The Accenture survey also found that while virtual visits have become particularly important during the COVID-19 pandemic, oncologists still find face-to-face meetings important and would prefer a hybrid approach. For most services, oncologists said they prefer group meetings, which they would like pushed — proactively brought to them by reps. However, when it comes to discussing a specific patient’s genomic and/or biomarker results, as well as speaking about a specific patient’s best treatment options, oncologists prefer in-person, one-on-one meetings that have on-demand — or pulled — delivery. More than 91% of respondents said the discussion of specific patients’ cases will influence their treatment decisions, but less than half said that product-level discussion will impact their treatment decisions.

The survey also found that data-driven technology is the top driver in oncologists’ treatment decisions. Per the report, “we believe oncologists perceive data-driven decision support tools as being less biased than information delivered by biopharma. For biopharma this means that a key investment for the future will center around the role of technology in clinical decision support. Biopharma companies which act decisively could chart the course of the investment process by actively contributing to the introduction and growth of digital/data-led services, such as CDS [i.e., clinical decision support] tools. This development requires a smart approach to ensure that the solutions are completely unbiased and product independent.

“In the future, we expect the success of products coming to the market will be driven by data much more than by promotional activities,” continues the report. “Thus, it’s important to take bold steps to ensure that data are properly leveraged to demonstrate the value of differentiated assets.”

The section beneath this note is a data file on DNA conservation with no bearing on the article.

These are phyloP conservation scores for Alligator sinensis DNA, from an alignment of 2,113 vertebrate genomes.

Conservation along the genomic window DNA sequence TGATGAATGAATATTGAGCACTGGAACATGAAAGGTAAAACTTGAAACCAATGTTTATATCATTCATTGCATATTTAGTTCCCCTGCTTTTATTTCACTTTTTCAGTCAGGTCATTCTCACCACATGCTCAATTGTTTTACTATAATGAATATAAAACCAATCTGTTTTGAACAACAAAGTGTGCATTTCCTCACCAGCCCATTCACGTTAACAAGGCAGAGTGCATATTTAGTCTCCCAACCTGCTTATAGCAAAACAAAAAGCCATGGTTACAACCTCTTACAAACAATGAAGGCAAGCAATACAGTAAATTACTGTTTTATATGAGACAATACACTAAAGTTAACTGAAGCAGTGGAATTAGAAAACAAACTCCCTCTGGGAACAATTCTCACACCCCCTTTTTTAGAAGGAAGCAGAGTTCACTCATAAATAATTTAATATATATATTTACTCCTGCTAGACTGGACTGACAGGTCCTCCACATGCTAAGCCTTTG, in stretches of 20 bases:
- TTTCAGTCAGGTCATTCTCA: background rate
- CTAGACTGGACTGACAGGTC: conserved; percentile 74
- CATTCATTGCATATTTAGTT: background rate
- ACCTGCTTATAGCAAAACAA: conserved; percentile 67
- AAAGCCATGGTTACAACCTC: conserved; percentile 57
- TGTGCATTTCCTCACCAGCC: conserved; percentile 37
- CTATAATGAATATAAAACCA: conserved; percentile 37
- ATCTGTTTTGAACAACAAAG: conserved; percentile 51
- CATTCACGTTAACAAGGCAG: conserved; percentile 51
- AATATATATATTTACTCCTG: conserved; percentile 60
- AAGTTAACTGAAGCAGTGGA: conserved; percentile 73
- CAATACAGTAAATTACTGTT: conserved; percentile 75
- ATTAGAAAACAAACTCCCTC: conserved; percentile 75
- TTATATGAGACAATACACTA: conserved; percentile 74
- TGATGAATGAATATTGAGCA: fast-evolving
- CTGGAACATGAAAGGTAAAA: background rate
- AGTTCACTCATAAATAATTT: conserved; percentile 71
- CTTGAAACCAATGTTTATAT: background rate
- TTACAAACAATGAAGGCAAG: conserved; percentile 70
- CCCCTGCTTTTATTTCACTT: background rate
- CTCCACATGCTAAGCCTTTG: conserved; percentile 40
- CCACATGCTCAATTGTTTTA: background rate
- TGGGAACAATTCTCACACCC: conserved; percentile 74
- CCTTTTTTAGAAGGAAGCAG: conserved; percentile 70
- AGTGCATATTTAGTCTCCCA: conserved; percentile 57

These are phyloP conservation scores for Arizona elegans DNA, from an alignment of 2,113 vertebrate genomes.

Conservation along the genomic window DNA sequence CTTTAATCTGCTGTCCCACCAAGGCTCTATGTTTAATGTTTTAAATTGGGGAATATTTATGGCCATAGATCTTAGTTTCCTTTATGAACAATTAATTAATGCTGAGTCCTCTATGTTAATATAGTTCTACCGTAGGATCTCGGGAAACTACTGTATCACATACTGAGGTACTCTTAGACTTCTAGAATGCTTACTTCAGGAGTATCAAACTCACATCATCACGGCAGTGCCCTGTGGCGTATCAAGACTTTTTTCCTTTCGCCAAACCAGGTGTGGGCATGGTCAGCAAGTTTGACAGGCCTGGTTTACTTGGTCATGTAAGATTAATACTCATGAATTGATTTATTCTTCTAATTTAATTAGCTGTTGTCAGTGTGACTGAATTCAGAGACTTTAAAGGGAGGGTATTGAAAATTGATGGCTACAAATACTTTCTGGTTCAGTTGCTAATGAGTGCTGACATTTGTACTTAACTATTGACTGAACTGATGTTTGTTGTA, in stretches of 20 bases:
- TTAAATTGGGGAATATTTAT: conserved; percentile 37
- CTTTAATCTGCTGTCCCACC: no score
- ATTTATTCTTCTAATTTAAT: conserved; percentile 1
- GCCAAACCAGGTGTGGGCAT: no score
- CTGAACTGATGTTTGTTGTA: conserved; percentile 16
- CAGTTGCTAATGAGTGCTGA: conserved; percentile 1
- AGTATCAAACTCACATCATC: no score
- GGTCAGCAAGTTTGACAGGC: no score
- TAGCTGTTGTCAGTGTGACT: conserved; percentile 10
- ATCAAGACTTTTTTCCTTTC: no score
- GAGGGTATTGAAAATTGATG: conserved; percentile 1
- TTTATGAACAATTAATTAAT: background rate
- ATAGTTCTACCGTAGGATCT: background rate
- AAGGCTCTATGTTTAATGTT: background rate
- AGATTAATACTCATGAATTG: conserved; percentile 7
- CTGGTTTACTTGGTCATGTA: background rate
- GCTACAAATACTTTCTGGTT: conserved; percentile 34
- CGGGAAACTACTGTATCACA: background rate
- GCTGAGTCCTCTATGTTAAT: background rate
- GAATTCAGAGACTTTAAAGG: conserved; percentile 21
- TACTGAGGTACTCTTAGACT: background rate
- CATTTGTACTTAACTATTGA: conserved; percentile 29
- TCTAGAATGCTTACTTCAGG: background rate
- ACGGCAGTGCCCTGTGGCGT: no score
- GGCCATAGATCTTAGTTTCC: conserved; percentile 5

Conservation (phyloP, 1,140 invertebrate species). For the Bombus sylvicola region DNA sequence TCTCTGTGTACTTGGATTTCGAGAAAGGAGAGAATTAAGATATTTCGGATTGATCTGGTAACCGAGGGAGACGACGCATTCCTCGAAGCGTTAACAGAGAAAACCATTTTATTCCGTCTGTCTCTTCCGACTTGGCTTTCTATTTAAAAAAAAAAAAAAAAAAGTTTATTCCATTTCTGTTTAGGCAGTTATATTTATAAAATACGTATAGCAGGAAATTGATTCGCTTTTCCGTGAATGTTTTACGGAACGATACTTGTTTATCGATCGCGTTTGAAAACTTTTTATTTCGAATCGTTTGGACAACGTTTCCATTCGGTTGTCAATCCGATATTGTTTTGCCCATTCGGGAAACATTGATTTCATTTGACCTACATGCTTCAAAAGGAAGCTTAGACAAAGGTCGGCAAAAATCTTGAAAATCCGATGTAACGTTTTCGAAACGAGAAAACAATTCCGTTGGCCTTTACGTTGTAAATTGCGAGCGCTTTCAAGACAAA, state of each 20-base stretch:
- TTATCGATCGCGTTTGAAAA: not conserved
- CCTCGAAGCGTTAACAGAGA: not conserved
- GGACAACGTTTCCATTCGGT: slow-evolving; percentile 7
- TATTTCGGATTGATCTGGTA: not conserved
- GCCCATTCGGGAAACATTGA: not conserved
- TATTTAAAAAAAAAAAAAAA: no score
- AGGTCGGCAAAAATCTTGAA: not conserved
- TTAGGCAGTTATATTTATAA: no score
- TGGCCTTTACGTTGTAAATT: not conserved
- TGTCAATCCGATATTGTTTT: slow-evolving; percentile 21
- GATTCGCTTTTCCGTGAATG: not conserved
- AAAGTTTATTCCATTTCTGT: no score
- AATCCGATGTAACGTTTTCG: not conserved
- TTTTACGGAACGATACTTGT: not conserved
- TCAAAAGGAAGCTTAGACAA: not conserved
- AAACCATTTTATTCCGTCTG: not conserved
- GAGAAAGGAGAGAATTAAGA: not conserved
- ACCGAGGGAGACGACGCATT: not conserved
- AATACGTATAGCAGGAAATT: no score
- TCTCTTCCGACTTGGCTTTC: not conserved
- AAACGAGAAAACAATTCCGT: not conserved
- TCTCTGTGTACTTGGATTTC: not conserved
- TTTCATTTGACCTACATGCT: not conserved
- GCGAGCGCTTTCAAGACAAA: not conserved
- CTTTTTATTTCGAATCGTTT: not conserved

Accenture recommends that biopharma companies do the following three things to differentiate themselves:

(1) “Co-create new peer network ecosystems,”

(2) “Build an expert future-needs oriented customer facing team” and

(3) “Leverage new technology to drive insights.”

Contact Banach and Serluco via Lessly Delcid at ldelcid@coynepr.com and Pothier through Matt Weiss at mweiss@kpmg.com.

© 2024 MMIT
Angela Maas

Angela Maas

Angela has an extensive background of editing, reporting and writing for trade and consumer publications. She has written Radar on Specialty Pharmacy since she joined AIS Health in 2005 and has broad knowledge of the various issues at play within the space. She also has written for Spotlight on Market Access since its 2017 launch. Before joining AIS Health, she was managing editor at Employee Benefit News and Employee Benefit News Canada and managing editor at Hem Aware (a hemophilia publication), Lupus Living and Momentum (a multiple sclerosis publication). She has a B.A. in English and an M.A. in British literature from Arizona State University.